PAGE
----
UAW Bowling Championships Feature Tough Competition, Family Fun
Bowling is serious business for many UAW members. You could tell by the concentration, determination, frustration and exhilaration on the bowlers’ faces as they competed in the UAW International Bowling Tournament.
The day-long event, held Saturday at Thunderbowl Lanes in Allen Park, Michigan, pits the best bowlers in our union against each other to see who’s best, both individually and as a team.
And while the men and women bowling are exceptionally competitive, they also value the fellowship the tournament brings and the chance to knock down pins with their union brothers and sisters from all over Michigan and Ohio. There were 158 bowlers entered in the singles competition and 250 bowlers in the team competition all vying for the top spots. All bowlers qualified to be in the championship tournament by scoring well at their regional tournaments.
“It’s just great to have all UAW members get together and bowl. It’s great comradery,” said Steve Barry, a Local 2278 member who works at Ford Motor Co.’s Sterling Heights (Michigan) Axle plant.
Barry was one of two bowlers who rolled a perfect 300 game in the singles competition.
“It’s my second 300 in this house, so I kind of like it here,” Barry said.
In fact, it was Barry’s 30th perfect game.
“You still get nervous,” he said. “If you’re not nervous when you are shooting for 300, then you shouldn’t bowl.”
Final results are expected to be available later this week.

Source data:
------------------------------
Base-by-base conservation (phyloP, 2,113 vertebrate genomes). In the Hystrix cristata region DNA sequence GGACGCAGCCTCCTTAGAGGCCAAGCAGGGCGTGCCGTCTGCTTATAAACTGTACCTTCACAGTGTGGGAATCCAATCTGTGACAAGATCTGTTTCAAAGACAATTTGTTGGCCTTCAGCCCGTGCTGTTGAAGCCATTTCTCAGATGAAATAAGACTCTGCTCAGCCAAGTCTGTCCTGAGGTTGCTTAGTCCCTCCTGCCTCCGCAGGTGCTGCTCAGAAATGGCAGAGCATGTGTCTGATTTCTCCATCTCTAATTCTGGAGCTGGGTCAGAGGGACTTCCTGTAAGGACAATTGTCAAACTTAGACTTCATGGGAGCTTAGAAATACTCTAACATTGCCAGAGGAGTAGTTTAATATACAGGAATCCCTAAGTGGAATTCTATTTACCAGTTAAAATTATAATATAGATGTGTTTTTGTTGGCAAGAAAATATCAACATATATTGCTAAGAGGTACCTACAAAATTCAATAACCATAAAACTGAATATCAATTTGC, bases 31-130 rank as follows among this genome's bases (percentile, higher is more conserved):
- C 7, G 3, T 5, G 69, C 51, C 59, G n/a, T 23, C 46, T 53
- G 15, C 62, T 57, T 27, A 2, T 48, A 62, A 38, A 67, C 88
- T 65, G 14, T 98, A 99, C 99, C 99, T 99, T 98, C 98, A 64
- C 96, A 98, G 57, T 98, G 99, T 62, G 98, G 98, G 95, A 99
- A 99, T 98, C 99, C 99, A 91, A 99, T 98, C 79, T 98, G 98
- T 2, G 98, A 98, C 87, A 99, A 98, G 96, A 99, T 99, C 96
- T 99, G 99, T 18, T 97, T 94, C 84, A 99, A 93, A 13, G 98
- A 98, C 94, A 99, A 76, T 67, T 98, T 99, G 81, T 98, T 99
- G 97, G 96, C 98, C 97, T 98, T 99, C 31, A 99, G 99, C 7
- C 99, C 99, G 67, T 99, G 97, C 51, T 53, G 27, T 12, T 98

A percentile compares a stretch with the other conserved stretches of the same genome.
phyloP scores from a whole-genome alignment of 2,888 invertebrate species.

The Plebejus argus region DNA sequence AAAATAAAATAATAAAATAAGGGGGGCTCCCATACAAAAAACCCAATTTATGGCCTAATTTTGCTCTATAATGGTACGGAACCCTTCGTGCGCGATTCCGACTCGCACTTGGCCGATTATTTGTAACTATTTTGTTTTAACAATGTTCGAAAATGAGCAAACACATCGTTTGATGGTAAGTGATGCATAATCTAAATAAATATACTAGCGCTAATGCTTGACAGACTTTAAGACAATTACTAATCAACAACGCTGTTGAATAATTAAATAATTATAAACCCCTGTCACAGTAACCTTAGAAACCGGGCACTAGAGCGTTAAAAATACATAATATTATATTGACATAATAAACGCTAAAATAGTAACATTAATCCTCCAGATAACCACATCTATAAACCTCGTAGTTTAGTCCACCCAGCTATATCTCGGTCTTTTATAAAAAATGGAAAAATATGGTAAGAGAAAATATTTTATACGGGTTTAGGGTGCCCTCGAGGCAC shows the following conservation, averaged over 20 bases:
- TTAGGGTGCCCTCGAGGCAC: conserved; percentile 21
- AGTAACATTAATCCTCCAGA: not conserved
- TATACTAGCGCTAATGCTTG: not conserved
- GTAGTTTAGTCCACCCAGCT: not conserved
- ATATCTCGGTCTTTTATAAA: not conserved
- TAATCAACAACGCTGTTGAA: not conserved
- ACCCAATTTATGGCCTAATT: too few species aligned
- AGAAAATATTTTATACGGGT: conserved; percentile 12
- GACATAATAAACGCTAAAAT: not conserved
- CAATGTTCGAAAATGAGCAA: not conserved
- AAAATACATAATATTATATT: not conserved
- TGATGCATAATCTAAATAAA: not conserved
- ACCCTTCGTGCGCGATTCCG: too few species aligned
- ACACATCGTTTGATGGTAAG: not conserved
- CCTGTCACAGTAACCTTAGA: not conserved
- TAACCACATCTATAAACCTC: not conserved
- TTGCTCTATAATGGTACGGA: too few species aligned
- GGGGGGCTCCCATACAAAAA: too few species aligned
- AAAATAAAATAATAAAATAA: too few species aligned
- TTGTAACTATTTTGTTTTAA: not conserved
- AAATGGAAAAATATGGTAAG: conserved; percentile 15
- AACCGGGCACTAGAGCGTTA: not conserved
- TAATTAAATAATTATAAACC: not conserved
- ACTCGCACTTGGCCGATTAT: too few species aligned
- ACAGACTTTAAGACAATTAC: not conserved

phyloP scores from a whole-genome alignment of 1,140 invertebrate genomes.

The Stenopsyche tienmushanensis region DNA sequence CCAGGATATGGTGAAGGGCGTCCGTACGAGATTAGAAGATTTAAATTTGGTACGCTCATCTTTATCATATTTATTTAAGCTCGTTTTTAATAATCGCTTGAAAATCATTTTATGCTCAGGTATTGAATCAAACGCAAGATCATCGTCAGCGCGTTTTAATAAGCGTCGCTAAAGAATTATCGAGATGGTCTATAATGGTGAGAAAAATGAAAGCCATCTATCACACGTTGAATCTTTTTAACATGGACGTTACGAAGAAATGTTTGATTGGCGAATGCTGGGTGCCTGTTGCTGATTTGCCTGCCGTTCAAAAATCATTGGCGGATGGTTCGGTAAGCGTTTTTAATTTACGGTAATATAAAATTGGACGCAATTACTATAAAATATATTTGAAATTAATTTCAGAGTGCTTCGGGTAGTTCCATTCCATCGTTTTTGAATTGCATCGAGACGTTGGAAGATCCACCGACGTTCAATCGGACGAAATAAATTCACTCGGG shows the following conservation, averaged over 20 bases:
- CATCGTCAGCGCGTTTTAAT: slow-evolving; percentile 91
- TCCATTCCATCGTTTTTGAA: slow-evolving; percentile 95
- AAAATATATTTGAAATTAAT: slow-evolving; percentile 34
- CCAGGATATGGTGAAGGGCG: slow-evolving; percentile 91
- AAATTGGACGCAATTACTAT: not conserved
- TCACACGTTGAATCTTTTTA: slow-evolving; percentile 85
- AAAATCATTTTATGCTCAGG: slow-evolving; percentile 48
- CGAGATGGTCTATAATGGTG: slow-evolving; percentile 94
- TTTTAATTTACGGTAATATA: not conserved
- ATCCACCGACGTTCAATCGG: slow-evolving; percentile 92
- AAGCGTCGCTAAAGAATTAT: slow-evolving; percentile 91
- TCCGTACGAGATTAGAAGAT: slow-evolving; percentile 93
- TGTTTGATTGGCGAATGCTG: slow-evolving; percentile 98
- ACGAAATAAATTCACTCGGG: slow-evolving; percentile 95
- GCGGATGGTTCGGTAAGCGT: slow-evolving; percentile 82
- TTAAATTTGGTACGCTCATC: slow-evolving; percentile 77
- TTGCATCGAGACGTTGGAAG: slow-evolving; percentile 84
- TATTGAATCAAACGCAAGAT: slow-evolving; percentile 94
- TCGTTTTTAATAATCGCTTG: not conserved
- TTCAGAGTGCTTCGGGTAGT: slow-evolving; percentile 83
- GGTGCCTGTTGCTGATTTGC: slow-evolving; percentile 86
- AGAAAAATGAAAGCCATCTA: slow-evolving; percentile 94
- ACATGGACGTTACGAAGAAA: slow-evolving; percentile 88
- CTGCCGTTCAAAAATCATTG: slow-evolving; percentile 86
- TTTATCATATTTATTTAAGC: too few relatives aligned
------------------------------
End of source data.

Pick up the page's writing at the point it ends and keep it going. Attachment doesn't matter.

It was also a lot of fun for the families of the bowlers, as many brought theirs to the facility. Everyone enjoyed a lunch courtesy of the International and many children were in the arcade or on the bumper bowling lanes in an adjacent alley.
“I had a turkey!” said Donovan Howze, 8, the son of Local 900 member William Howze, who works at Ford’s Michigan Assembly Plant. The “turkey” did not refer to youngster’s lunch. It is bowling-speak for three strikes in a row.
The lunch featured a short address by UAW President Dennis Williams, who congratulated bowlers on making it to the championship tournament and reminded them of the UAW’s history in bowling, including the effort it undertook under the direction of UAW President Walter Reuther in 1948 to desegregate bowling alleys.
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Reuther would not permit UAW-related bowling events to be held in houses that practiced racial discrimination, part of a national campaign that eventually led bowling alley operators to abandon the practice.
“That’s why this tournament is so important to the UAW,” Williams said, adding that the commitment to social justice reminds us of who we are as union members, especially today as racism appears more pronounced.
“When you think about what is going on today, don’t let people divert who we are as union members,” he said.
Tournament organizers also held a 50/50 raffle that raised over $1,300 for Mission 1:17, which provides mentors and a place to live for foster children who age out of the foster care system and need assistance.